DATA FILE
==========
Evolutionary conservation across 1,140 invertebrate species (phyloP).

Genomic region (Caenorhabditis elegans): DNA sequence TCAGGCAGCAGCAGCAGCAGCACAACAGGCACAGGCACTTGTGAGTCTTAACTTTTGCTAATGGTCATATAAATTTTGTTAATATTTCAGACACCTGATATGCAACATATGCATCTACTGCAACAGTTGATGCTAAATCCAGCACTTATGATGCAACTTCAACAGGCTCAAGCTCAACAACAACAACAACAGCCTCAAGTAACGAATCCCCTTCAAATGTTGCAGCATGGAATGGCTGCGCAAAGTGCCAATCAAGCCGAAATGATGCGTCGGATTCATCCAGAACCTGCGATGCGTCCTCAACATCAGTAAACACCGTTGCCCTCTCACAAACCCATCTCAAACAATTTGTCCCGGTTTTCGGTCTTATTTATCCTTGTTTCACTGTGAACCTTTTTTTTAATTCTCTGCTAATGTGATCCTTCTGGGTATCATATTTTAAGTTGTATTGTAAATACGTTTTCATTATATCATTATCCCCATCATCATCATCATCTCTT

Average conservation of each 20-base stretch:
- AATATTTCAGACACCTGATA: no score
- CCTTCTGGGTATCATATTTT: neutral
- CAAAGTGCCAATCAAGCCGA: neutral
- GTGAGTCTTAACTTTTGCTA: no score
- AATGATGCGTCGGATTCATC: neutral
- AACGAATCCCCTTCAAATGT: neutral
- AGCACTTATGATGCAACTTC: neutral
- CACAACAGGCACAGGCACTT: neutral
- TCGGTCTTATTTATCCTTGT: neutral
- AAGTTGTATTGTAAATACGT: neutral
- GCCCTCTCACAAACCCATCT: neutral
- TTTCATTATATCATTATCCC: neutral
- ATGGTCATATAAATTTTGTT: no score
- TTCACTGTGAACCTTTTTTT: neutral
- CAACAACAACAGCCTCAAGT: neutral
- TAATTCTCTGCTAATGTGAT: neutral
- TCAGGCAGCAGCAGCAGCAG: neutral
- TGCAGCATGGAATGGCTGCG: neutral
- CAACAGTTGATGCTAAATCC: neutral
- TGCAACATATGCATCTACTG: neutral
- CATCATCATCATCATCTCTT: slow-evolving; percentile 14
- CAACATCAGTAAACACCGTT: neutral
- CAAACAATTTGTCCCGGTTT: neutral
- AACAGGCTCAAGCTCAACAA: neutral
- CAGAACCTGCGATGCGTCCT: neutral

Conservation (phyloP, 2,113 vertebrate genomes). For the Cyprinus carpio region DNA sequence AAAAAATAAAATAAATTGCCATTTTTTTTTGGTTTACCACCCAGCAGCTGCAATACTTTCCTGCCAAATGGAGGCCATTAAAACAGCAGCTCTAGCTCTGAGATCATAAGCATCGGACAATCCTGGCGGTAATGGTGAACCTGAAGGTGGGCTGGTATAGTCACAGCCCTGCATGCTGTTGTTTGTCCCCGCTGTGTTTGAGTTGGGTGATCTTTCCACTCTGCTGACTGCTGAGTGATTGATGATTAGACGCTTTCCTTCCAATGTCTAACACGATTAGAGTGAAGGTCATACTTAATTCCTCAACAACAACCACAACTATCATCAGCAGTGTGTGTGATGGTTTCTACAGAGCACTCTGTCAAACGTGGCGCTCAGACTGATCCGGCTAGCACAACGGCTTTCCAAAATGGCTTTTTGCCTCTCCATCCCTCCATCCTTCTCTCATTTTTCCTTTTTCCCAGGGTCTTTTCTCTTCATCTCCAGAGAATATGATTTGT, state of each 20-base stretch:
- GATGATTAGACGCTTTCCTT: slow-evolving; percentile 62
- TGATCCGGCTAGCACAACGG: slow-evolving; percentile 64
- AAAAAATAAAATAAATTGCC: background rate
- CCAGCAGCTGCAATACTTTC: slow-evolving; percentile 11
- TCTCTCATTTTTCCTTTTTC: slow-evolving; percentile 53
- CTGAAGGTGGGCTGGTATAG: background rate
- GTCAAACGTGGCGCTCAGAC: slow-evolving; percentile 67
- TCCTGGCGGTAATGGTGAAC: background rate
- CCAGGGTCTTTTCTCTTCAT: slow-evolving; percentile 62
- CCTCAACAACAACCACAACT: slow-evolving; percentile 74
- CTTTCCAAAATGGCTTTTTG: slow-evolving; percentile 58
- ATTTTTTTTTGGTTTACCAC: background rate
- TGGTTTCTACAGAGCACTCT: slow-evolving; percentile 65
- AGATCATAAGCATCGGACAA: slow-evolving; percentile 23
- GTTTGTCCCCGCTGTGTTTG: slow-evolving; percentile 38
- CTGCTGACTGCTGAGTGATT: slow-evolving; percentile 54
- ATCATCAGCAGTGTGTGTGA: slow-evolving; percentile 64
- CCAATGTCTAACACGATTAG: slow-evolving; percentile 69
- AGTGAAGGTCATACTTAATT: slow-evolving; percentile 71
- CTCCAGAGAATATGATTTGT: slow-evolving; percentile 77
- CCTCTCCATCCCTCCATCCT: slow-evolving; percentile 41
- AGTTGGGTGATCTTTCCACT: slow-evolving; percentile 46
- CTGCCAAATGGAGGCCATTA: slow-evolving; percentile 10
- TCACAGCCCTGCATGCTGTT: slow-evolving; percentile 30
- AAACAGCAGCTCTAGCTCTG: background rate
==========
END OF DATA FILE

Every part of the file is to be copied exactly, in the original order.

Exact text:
Evolutionary conservation across 1,140 invertebrate species (phyloP).

Genomic region (Caenorhabditis elegans): DNA sequence TCAGGCAGCAGCAGCAGCAGCACAACAGGCACAGGCACTTGTGAGTCTTAACTTTTGCTAATGGTCATATAAATTTTGTTAATATTTCAGACACCTGATATGCAACATATGCATCTACTGCAACAGTTGATGCTAAATCCAGCACTTATGATGCAACTTCAACAGGCTCAAGCTCAACAACAACAACAACAGCCTCAAGTAACGAATCCCCTTCAAATGTTGCAGCATGGAATGGCTGCGCAAAGTGCCAATCAAGCCGAAATGATGCGTCGGATTCATCCAGAACCTGCGATGCGTCCTCAACATCAGTAAACACCGTTGCCCTCTCACAAACCCATCTCAAACAATTTGTCCCGGTTTTCGGTCTTATTTATCCTTGTTTCACTGTGAACCTTTTTTTTAATTCTCTGCTAATGTGATCCTTCTGGGTATCATATTTTAAGTTGTATTGTAAATACGTTTTCATTATATCATTATCCCCATCATCATCATCATCTCTT

Average conservation of each 20-base stretch:
- AATATTTCAGACACCTGATA: no score
- CCTTCTGGGTATCATATTTT: neutral
- CAAAGTGCCAATCAAGCCGA: neutral
- GTGAGTCTTAACTTTTGCTA: no score
- AATGATGCGTCGGATTCATC: neutral
- AACGAATCCCCTTCAAATGT: neutral
- AGCACTTATGATGCAACTTC: neutral
- CACAACAGGCACAGGCACTT: neutral
- TCGGTCTTATTTATCCTTGT: neutral
- AAGTTGTATTGTAAATACGT: neutral
- GCCCTCTCACAAACCCATCT: neutral
- TTTCATTATATCATTATCCC: neutral
- ATGGTCATATAAATTTTGTT: no score
- TTCACTGTGAACCTTTTTTT: neutral
- CAACAACAACAGCCTCAAGT: neutral
- TAATTCTCTGCTAATGTGAT: neutral
- TCAGGCAGCAGCAGCAGCAG: neutral
- TGCAGCATGGAATGGCTGCG: neutral
- CAACAGTTGATGCTAAATCC: neutral
- TGCAACATATGCATCTACTG: neutral
- CATCATCATCATCATCTCTT: slow-evolving; percentile 14
- CAACATCAGTAAACACCGTT: neutral
- CAAACAATTTGTCCCGGTTT: neutral
- AACAGGCTCAAGCTCAACAA: neutral
- CAGAACCTGCGATGCGTCCT: neutral

Conservation (phyloP, 2,113 vertebrate genomes). For the Cyprinus carpio region DNA sequence AAAAAATAAAATAAATTGCCATTTTTTTTTGGTTTACCACCCAGCAGCTGCAATACTTTCCTGCCAAATGGAGGCCATTAAAACAGCAGCTCTAGCTCTGAGATCATAAGCATCGGACAATCCTGGCGGTAATGGTGAACCTGAAGGTGGGCTGGTATAGTCACAGCCCTGCATGCTGTTGTTTGTCCCCGCTGTGTTTGAGTTGGGTGATCTTTCCACTCTGCTGACTGCTGAGTGATTGATGATTAGACGCTTTCCTTCCAATGTCTAACACGATTAGAGTGAAGGTCATACTTAATTCCTCAACAACAACCACAACTATCATCAGCAGTGTGTGTGATGGTTTCTACAGAGCACTCTGTCAAACGTGGCGCTCAGACTGATCCGGCTAGCACAACGGCTTTCCAAAATGGCTTTTTGCCTCTCCATCCCTCCATCCTTCTCTCATTTTTCCTTTTTCCCAGGGTCTTTTCTCTTCATCTCCAGAGAATATGATTTGT, state of each 20-base stretch:
- GATGATTAGACGCTTTCCTT: slow-evolving; percentile 62
- TGATCCGGCTAGCACAACGG: slow-evolving; percentile 64
- AAAAAATAAAATAAATTGCC: background rate
- CCAGCAGCTGCAATACTTTC: slow-evolving; percentile 11
- TCTCTCATTTTTCCTTTTTC: slow-evolving; percentile 53
- CTGAAGGTGGGCTGGTATAG: background rate
- GTCAAACGTGGCGCTCAGAC: slow-evolving; percentile 67
- TCCTGGCGGTAATGGTGAAC: background rate
- CCAGGGTCTTTTCTCTTCAT: slow-evolving; percentile 62
- CCTCAACAACAACCACAACT: slow-evolving; percentile 74
- CTTTCCAAAATGGCTTTTTG: slow-evolving; percentile 58
- ATTTTTTTTTGGTTTACCAC: background rate
- TGGTTTCTACAGAGCACTCT: slow-evolving; percentile 65
- AGATCATAAGCATCGGACAA: slow-evolving; percentile 23
- GTTTGTCCCCGCTGTGTTTG: slow-evolving; percentile 38
- CTGCTGACTGCTGAGTGATT: slow-evolving; percentile 54
- ATCATCAGCAGTGTGTGTGA: slow-evolving; percentile 64
- CCAATGTCTAACACGATTAG: slow-evolving; percentile 69
- AGTGAAGGTCATACTTAATT: slow-evolving; percentile 71
- CTCCAGAGAATATGATTTGT: slow-evolving; percentile 77
- CCTCTCCATCCCTCCATCCT: slow-evolving; percentile 41
- AGTTGGGTGATCTTTCCACT: slow-evolving; percentile 46
- CTGCCAAATGGAGGCCATTA: slow-evolving; percentile 10
- TCACAGCCCTGCATGCTGTT: slow-evolving; percentile 30
- AAACAGCAGCTCTAGCTCTG: background rate